Amendments to Egypt's constitution that human rights groups criticise as paving the way for a police state were approved by a majority of voters during a low turnout on referendum day on 26 March. Meanwhile, the Arabic Network for Human Rights Information (HRinfo) and Human Rights Watch reported that bloggers, activists and reporters protesting against the referendum were assaulted and arrested.
HRinfo and seven other Egyptian NGOs, as well as Human Rights Watch, condemned the use of violence by security forces against voters. In Cairo, police assaulted, pepper-sprayed and arrested 13 bloggers and other political activists who were on their way to a sit-in against the referendum. Several foreign photojournalists had their equipment seized. A statement signed by the eight Egyptian human rights groups said the use of force allowed the government to get "enough room to forge the referendum."
Only a quarter of Egyptians turned out to vote in what many are calling a sham referendum, report IFEX?s Egyptian members and others. The controversial amendments, pushed to a public vote only a week after they were approved in parliament, were approved by 75.9 percent of those who voted in the referendum, government officials said. Egyptian Organization for Human Rights (EOHR) referendum monitors noted the poor turnout, and observed public employees being bussed into the polls, ballot cards being automatically marked in favour of the amendments, as well as pro-amendment banners inside polling stations.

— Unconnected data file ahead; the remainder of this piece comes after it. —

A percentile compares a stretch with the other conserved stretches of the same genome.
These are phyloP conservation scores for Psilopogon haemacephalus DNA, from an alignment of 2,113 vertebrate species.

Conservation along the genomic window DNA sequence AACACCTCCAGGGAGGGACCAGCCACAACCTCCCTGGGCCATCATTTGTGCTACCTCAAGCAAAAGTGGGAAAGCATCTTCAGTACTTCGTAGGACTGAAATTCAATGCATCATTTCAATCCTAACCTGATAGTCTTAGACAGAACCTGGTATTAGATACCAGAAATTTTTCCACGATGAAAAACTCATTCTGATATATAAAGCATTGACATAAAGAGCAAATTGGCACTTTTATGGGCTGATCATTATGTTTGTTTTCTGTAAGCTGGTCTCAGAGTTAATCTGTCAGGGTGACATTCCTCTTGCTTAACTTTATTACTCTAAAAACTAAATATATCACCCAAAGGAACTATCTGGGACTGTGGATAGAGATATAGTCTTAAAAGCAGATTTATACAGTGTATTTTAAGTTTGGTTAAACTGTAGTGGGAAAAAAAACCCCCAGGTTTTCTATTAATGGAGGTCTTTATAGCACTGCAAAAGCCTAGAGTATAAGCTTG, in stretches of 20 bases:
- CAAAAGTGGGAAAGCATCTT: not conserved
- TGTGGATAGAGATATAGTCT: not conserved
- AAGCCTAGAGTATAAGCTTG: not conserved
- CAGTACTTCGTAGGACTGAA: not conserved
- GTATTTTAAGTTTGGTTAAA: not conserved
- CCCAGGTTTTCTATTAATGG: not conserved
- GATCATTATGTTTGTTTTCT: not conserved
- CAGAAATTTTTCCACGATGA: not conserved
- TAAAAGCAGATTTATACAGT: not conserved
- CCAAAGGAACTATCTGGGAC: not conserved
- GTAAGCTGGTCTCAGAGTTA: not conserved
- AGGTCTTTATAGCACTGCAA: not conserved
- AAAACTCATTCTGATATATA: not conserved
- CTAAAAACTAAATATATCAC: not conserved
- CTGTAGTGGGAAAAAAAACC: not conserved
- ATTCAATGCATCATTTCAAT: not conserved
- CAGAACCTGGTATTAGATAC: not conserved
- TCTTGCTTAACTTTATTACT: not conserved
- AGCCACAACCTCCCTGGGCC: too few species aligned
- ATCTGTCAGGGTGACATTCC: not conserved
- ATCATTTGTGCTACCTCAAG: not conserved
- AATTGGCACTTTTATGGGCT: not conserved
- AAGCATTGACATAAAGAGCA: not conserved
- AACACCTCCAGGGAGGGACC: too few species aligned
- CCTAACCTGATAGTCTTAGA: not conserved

The 34 amendments include sweeping security powers under a new anti-terrorism law, report HRinfo, Human Rights Watch and Freedom House. Article 179 gives authorities wide powers of arrest and surveillance - including the monitoring of communications - to combat terrorism, while bypassing the constitutional guarantees that protect basic freedoms. Activists such as the recently convicted blogger, Kareem Amer, could face greatly increased restrictions on their activities.
"These changes remove any question about the intentions of the Mubarak government to stifle independent voices in Egypt," said Freedom House.
Amnesty International has called the changes the biggest threat to Egyptian democracy since a state of emergency was declared after President Anwar Sadat was assassinated 26 years ago.
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